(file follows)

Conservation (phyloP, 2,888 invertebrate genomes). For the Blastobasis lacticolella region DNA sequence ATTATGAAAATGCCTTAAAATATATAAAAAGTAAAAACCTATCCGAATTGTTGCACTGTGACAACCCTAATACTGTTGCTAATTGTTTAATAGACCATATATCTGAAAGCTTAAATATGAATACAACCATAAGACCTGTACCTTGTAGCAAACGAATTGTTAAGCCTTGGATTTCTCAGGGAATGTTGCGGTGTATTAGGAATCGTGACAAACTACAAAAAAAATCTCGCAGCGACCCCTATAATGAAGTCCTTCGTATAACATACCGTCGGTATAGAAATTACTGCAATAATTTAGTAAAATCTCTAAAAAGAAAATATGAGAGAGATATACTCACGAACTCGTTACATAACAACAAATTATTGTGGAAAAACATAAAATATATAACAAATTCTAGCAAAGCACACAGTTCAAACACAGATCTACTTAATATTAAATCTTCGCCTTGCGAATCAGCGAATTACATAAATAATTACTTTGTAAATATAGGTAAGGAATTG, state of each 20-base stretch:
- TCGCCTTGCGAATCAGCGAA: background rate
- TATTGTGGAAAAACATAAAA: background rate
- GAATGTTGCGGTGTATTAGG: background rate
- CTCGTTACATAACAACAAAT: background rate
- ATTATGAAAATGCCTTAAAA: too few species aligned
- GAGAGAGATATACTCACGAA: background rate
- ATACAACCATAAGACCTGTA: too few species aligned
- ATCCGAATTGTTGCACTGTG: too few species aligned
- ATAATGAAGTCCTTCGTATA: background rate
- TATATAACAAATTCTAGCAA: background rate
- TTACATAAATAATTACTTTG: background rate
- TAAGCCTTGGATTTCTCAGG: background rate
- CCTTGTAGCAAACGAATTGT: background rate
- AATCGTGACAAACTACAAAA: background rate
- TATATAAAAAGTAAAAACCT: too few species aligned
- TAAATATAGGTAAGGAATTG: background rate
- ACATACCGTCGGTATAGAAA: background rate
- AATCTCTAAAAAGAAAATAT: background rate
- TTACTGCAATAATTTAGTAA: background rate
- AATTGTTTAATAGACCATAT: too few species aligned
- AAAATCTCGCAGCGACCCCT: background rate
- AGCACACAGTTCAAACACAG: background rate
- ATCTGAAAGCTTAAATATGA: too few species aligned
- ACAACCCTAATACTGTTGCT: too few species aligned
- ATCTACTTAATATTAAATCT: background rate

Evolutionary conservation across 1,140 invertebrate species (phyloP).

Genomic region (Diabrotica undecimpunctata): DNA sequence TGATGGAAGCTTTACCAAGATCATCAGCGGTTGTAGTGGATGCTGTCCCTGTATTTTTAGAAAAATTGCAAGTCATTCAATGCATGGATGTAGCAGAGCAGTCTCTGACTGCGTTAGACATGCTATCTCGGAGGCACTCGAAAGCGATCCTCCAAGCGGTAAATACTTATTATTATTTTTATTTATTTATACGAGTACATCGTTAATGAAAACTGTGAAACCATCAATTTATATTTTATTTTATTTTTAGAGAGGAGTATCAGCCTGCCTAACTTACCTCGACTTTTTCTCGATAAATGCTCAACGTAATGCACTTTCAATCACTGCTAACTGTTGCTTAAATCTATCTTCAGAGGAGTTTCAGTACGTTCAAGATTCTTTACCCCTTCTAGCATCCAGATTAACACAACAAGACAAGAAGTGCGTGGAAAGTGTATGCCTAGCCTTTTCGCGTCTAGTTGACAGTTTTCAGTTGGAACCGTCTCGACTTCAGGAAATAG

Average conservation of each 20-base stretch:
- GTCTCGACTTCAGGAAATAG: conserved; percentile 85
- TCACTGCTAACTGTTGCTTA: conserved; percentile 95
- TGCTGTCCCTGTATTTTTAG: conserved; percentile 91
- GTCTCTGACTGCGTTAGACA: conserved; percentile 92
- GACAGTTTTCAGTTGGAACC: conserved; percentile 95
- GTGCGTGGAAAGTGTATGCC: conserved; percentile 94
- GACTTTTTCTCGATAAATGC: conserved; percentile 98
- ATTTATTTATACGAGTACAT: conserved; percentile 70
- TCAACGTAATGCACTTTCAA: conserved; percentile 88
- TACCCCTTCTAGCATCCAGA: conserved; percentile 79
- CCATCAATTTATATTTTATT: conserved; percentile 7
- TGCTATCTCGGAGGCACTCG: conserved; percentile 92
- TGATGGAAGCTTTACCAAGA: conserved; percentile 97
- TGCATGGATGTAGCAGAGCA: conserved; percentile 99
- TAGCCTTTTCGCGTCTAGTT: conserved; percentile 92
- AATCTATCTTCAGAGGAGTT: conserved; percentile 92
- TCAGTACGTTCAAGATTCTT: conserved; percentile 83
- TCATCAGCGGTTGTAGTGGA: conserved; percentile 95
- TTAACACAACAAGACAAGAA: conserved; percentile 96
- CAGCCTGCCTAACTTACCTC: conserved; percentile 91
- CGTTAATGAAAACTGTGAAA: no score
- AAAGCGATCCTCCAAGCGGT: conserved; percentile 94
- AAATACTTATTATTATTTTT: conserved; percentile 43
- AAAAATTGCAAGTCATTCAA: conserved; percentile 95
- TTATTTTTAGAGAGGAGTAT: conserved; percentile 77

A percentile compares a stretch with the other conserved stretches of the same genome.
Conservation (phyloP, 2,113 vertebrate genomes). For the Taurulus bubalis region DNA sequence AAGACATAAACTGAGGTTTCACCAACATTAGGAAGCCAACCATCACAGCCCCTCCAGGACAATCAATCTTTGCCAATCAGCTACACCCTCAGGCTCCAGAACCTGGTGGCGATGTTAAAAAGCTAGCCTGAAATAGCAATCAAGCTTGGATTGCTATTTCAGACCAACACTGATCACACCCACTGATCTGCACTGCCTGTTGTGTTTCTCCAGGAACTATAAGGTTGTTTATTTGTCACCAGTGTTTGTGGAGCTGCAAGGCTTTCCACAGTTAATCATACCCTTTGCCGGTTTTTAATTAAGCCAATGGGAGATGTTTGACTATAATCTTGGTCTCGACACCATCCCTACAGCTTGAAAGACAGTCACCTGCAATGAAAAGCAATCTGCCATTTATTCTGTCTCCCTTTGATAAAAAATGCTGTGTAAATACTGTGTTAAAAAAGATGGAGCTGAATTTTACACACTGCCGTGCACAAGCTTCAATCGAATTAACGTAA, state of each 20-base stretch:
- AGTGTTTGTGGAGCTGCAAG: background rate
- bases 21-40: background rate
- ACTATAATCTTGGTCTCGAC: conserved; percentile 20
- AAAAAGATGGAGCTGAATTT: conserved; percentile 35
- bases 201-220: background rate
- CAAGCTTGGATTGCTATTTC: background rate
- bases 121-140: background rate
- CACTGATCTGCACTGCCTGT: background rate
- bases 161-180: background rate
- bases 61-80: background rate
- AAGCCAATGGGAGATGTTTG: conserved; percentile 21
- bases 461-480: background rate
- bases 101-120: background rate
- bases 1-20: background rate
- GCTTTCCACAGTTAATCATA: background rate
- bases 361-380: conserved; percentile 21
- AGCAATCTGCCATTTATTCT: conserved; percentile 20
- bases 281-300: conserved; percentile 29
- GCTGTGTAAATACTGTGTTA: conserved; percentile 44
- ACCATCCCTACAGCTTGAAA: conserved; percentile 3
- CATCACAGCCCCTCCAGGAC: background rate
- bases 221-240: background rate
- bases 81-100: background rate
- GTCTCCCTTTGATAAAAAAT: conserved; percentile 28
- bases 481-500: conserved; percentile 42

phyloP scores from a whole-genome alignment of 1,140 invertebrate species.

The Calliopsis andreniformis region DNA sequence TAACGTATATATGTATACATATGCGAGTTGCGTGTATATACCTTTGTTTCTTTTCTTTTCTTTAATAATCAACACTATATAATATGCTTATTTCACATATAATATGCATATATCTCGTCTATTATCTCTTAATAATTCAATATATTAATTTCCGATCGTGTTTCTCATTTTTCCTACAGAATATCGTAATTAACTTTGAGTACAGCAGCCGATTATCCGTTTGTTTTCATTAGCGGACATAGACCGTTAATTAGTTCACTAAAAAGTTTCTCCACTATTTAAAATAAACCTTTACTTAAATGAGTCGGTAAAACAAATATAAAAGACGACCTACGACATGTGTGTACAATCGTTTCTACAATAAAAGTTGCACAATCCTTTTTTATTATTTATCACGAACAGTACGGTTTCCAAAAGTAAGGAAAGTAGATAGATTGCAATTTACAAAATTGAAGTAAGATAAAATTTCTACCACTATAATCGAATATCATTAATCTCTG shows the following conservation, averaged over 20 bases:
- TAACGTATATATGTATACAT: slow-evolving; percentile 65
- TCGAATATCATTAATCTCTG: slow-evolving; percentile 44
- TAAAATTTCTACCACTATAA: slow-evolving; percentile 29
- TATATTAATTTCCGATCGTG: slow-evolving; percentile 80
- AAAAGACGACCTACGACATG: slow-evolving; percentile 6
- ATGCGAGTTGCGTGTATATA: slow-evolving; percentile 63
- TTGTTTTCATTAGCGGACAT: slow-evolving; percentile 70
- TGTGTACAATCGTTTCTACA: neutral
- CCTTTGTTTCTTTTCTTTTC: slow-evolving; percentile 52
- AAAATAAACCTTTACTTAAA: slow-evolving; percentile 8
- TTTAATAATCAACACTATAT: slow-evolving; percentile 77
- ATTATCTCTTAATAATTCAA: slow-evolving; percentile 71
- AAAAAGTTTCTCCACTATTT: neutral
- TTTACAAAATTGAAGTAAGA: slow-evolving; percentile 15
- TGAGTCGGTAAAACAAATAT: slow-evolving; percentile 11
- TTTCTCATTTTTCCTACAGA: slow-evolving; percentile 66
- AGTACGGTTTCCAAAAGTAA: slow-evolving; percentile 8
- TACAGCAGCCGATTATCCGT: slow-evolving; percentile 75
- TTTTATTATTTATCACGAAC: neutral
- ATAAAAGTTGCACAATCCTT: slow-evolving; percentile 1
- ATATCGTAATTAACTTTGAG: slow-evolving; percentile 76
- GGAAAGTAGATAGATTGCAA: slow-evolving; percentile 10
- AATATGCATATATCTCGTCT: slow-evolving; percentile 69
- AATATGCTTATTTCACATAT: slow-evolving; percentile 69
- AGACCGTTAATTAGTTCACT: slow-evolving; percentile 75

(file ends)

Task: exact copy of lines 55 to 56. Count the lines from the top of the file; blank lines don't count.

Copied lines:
A percentile compares a stretch with the other conserved stretches of the same genome.
Conservation (phyloP, 2,113 vertebrate genomes). For the Taurulus bubalis region DNA sequence AAGACATAAACTGAGGTTTCACCAACATTAGGAAGCCAACCATCACAGCCCCTCCAGGACAATCAATCTTTGCCAATCAGCTACACCCTCAGGCTCCAGAACCTGGTGGCGATGTTAAAAAGCTAGCCTGAAATAGCAATCAAGCTTGGATTGCTATTTCAGACCAACACTGATCACACCCACTGATCTGCACTGCCTGTTGTGTTTCTCCAGGAACTATAAGGTTGTTTATTTGTCACCAGTGTTTGTGGAGCTGCAAGGCTTTCCACAGTTAATCATACCCTTTGCCGGTTTTTAATTAAGCCAATGGGAGATGTTTGACTATAATCTTGGTCTCGACACCATCCCTACAGCTTGAAAGACAGTCACCTGCAATGAAAAGCAATCTGCCATTTATTCTGTCTCCCTTTGATAAAAAATGCTGTGTAAATACTGTGTTAAAAAAGATGGAGCTGAATTTTACACACTGCCGTGCACAAGCTTCAATCGAATTAACGTAA, state of each 20-base stretch: